I discovered just today (01/26/2012) that Dennis Ritchie, one of the more prominent figures in computing, died. How was this possible, the news of the passing of such an important personality in the computer science community went silent for almost 4 months? The media barely covered his death, they something that stunned the world, just the same day: Steve Job’s death. The world is guilty of not showing their respects, just as it did with Steve Jobs. I wanted to write something to acknowledge Dennis Ritchie. Just as Steve change my life for being a believer, a visionary and a leader, Ritchie change it to create the science that supports almost everything I do (and even what Steve did). That’s a tall order to fill up, the word everything is BIG, so let’s check out some of his accomplishments:

  1. Creator of the C programming language. That along earns it quite an array of accolades and influence. Here are some ripple effects of this creation:
    • Without C, there is no C++
    • Without C, there is no Objective C
    • Without C, there no Unit OS, or Windows OS. No Linux, no Symbian, OSX, or iOS. Without these, there would be no Nokias, no Blackberries, no Androids, no iPhones or iPads.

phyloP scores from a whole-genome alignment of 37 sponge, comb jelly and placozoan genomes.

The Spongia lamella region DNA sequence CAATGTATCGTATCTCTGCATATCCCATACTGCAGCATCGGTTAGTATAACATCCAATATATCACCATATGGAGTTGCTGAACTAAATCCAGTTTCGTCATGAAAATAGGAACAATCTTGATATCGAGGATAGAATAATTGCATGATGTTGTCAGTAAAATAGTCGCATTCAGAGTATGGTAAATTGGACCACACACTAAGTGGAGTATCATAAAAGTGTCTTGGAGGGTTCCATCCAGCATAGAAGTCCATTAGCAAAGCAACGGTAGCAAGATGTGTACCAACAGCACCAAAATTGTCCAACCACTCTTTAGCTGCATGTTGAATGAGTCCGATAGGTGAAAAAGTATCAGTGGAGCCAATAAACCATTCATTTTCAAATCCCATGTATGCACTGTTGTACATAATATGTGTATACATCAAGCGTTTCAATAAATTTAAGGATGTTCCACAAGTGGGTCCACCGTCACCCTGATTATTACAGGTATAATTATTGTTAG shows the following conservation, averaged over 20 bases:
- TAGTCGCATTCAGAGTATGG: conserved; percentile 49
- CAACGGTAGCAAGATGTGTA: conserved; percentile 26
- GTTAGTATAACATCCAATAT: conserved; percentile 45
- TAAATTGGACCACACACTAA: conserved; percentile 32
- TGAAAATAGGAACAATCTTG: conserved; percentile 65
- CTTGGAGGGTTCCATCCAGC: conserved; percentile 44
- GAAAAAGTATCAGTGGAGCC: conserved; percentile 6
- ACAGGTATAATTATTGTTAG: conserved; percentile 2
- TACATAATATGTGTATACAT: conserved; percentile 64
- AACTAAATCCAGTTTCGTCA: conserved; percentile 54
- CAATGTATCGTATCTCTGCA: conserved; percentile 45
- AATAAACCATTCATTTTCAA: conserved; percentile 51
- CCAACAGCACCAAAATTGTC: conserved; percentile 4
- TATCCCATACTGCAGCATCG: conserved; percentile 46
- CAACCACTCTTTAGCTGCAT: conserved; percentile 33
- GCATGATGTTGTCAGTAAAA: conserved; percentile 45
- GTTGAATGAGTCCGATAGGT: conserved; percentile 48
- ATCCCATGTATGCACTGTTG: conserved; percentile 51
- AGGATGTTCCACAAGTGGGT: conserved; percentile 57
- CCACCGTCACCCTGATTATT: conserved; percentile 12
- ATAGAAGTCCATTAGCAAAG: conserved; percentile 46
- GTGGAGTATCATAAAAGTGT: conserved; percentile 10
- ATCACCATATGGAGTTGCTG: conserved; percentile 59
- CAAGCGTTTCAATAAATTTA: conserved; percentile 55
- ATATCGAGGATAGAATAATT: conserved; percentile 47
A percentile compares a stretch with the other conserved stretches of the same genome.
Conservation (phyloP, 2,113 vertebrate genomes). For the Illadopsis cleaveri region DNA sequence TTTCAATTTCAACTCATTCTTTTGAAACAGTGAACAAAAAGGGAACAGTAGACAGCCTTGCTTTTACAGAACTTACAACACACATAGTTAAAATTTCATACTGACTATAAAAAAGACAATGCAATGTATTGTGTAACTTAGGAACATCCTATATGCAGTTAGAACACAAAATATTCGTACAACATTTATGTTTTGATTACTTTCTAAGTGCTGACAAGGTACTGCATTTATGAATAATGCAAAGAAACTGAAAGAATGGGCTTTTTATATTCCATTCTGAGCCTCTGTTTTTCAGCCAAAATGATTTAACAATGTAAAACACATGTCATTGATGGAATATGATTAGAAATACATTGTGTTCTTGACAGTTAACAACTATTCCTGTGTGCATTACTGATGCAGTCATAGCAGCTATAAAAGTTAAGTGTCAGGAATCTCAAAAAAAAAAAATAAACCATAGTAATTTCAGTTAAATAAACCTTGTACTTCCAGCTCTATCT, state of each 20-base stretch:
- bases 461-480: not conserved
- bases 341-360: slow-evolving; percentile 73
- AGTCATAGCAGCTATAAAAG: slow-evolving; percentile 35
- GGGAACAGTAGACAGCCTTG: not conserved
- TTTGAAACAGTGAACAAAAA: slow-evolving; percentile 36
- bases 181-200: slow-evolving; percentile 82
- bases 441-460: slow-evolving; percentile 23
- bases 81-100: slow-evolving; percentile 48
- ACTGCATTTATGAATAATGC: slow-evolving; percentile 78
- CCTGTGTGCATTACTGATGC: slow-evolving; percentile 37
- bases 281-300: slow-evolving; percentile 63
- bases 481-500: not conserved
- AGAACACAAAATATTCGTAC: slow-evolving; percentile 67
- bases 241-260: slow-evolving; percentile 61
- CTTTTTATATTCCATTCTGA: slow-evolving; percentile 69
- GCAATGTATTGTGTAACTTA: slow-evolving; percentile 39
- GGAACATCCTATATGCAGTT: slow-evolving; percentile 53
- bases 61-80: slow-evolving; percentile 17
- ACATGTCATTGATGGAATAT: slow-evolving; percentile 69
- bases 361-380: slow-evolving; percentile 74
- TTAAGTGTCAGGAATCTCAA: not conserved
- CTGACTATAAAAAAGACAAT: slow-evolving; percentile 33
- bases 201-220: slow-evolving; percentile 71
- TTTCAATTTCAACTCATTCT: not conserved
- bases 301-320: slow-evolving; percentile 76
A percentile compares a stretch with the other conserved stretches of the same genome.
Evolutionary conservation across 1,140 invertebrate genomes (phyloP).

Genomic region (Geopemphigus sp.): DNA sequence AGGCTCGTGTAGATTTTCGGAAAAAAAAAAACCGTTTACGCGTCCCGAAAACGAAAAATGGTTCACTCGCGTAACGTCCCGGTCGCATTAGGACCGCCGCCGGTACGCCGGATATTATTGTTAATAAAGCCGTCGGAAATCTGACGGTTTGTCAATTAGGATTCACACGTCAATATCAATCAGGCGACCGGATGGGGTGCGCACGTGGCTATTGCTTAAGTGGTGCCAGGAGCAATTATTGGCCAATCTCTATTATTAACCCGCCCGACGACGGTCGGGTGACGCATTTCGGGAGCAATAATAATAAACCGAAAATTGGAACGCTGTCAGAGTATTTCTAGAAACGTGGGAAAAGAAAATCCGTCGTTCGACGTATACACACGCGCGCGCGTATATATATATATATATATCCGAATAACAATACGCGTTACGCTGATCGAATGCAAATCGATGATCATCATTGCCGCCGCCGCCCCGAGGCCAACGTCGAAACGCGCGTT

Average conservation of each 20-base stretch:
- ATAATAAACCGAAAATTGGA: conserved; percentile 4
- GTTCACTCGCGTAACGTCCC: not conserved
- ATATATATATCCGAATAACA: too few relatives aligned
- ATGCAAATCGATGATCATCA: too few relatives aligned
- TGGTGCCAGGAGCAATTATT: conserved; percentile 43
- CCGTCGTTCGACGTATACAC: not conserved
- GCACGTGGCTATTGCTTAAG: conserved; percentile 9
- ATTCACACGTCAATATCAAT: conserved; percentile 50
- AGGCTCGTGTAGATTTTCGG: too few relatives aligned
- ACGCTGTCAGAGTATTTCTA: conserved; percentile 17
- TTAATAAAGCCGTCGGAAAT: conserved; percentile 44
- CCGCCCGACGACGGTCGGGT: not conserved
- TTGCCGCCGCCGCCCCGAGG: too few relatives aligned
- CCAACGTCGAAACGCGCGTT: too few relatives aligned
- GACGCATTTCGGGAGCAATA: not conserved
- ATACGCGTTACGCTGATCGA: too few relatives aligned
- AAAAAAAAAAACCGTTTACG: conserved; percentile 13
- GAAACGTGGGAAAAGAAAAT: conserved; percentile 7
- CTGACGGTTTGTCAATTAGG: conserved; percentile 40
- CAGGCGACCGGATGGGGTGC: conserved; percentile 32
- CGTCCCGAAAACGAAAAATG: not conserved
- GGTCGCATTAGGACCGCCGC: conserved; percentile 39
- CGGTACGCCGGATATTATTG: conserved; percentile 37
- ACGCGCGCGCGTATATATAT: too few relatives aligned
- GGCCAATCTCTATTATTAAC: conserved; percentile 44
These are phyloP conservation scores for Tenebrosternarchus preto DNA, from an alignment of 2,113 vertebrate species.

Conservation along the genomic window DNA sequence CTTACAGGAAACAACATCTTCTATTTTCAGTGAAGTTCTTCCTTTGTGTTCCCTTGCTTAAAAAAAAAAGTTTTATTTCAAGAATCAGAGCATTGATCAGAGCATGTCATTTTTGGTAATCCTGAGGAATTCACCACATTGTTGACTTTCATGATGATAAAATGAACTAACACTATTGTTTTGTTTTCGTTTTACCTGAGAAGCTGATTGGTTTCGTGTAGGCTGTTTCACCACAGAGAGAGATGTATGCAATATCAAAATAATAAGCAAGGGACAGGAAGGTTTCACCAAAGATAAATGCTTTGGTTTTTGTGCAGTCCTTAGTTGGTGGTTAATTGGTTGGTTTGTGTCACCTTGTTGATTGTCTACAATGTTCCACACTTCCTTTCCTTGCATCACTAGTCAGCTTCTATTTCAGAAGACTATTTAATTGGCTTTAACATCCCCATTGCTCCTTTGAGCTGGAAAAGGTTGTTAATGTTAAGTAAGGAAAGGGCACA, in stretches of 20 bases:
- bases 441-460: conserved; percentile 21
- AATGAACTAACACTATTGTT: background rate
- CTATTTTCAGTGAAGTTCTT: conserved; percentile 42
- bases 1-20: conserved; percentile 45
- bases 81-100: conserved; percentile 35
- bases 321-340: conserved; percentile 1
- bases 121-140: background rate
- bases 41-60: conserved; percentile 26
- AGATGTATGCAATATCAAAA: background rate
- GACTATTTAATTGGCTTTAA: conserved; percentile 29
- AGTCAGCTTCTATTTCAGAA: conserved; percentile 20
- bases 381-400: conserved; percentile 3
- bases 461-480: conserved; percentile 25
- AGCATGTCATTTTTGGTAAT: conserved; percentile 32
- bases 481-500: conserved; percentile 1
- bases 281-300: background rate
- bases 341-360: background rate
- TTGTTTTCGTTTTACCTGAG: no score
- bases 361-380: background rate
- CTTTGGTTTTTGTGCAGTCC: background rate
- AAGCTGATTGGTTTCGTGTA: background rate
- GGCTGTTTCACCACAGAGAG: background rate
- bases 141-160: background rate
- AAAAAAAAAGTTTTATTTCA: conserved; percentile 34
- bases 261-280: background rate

• Thanks to C, the words ‘programmer’ and ‘software developer’ became ubiquitous in society
  2. Because of C, software engineering and programming was made accessible to the masses, and became a ‘popular’ career path in university programs.
  3. Created the generic operating systems theory that supports the fundamental concepts of all modern operating systems.
  4. Implemented the UNIX OS. Again the ripple effects of this accomplishment are too much to list here.
  5. Author of “The C Programming Language,” also known as “K. & R.”, standing for Kernighan and Ritchie.